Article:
Is it possible to fool a drug sniffer dog?

Is it possible to fool a drug sniffer dog?

If you find yourself in the situation where you’d need to hide your stash from the noses of trained drug sniffer dogs, relying on your luck wouldn’t be the smartest thing to do if you want to stay out of trouble. But are there ways to fool a trained drug sniffer dog?

We all know that dogs have very fine noses. They are cute, usually wet and very, very good. Their ability to detect even the faintest scents has made the man’s best friend a helpful companion for things like hunting, tracking criminals, finding stolen goods or missing persons.

Indeed, the intense sense of smell of dogs is so very well developed that they can detect the scent of a person and then trace their movements even weeks after they have been around.

This, of course, has been the reason that dogs are employed by the police to assist in their search for drugs, explosives, money and other contraband. The four-legged sniffer experts are present at practically every airport and customs.

Fooling them isn’t exactly easy but it can be done: Yes, dogs do have an extraordinary sense of smell but they also have their limits.


Even the most-well trained sniffer dog will need to rely on some simple physics to make use of their olfactory skills. Odours will have to be able to permeate out or through a material so that they can be detected.

Dogs are amazing, but can't smell the inside of any container through any material. This is a myth.

In a perfectly sealed enclosure that is made from a 100% non-porous material where really nothing would get out, scent as well wouldn't escape. This means that even a dog wouldn’t really have anything to detect.

Common plastic containers and plastic bags all allow odours to permeate out. Maybe not right away, but in time all do. You may not smell your stash tightly wrapped in some baggie, but there are microscopic pores in plastic, which will always allow the smell to get through. As a dog is so much better than you in detecting a smell, he will smell it.

The longer your “material” is in the bag, the more obvious will the “odour cone” on the outside of the bag be for a dog. In other words; time also plays a role if you want to minimize the odds of detection.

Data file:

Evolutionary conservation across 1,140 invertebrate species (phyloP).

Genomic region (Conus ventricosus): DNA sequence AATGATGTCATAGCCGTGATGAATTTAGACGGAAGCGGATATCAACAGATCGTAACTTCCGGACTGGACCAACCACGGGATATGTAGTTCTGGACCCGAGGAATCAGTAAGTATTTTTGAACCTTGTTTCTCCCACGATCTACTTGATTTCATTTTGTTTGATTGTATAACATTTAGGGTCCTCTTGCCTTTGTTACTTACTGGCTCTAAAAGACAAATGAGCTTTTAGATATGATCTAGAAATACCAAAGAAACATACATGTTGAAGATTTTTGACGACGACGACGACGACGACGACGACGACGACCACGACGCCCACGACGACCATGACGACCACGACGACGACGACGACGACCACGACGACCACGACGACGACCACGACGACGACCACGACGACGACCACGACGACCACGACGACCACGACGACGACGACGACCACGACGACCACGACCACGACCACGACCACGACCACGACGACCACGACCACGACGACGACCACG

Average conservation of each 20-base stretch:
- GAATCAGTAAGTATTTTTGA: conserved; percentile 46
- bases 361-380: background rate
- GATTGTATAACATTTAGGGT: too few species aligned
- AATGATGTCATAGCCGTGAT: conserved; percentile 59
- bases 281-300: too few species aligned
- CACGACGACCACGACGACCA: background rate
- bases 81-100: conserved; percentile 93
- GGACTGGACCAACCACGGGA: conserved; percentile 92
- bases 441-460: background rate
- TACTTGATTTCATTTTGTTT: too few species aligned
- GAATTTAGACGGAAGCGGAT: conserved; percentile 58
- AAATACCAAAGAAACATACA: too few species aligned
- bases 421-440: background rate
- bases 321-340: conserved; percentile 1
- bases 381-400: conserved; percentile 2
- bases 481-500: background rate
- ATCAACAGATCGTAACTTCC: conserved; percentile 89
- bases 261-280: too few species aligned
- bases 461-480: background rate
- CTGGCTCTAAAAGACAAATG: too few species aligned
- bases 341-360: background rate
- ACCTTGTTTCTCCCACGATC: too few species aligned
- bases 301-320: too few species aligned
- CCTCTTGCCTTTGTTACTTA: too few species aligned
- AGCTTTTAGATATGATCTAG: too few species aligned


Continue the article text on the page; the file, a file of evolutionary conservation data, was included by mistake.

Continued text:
Unlike plastic, there are other materials that don’t let anything go through.

Lead for instance would be a good material. Lead is 100% impermeable and doesn’t allow any scent to escape. You would need to find a way to seal a container made out of lead perfectly of course.

Another problem with a lead container would be that it would probably raise suspicion when the guys working the x-ray machines at the airport find it in your luggage. These people are not stupid and know what things to look for.

Other materials that can be good to use would be glass or foil.


You shouldn’t waste time pondering about how to mask your suspicious smelling stuff with other smells. This simply won’t work with sniffing dogs.

Sniffing dogs don’t smell like we do. When we humans smell, we are taking in a blend of scents and odours, which we will smell as something “new” altogether.

Think about a hearty stew that’s cooking on the stove. We smell the smell of the stew, rather than the individual food items like the carrots, the meat and the potatoes.

This is where many drug smugglers fail. They try to conceal their stuff in between other odour-intensive things, like foods or spices, but a dog can detect all the individual things out of a plethora of other smells and will be easily able to pick out the particular smell he is looking for.



Obviously, no one can guarantee you that you will be able to fool a sniffer dog but you can decrease the chances of detection to some extent.

Cold temperatures, for instance, slow down the rate of how fast odour could permeate through a particular material. So a stash, frozen and then tightly wrapped in foil and in a well-sealing glass container is likely your best bet.

You could take things a step further by freezing this inside a big block of ice again, but this might be a little bit harder to explain if it would be found.

It is also good to know that even the slightest traces of scents outside the container will accumulate over time, so you can’t allow much time to pass once you packed your stuff. Travel fast!

Dogs have a great sense of smell, but their range is actually quite limited. Considering that dogs are very low to ground in most cases, you might consider hiding whatever it is you don’t want the dog to smell as high up as possible.

But hey, if you are really smart, you don’t take any risk at all. Trying to bring drugs on an airplane or through customs is definitely a risky and rather foolish thing to do which you should probably just avoid in general.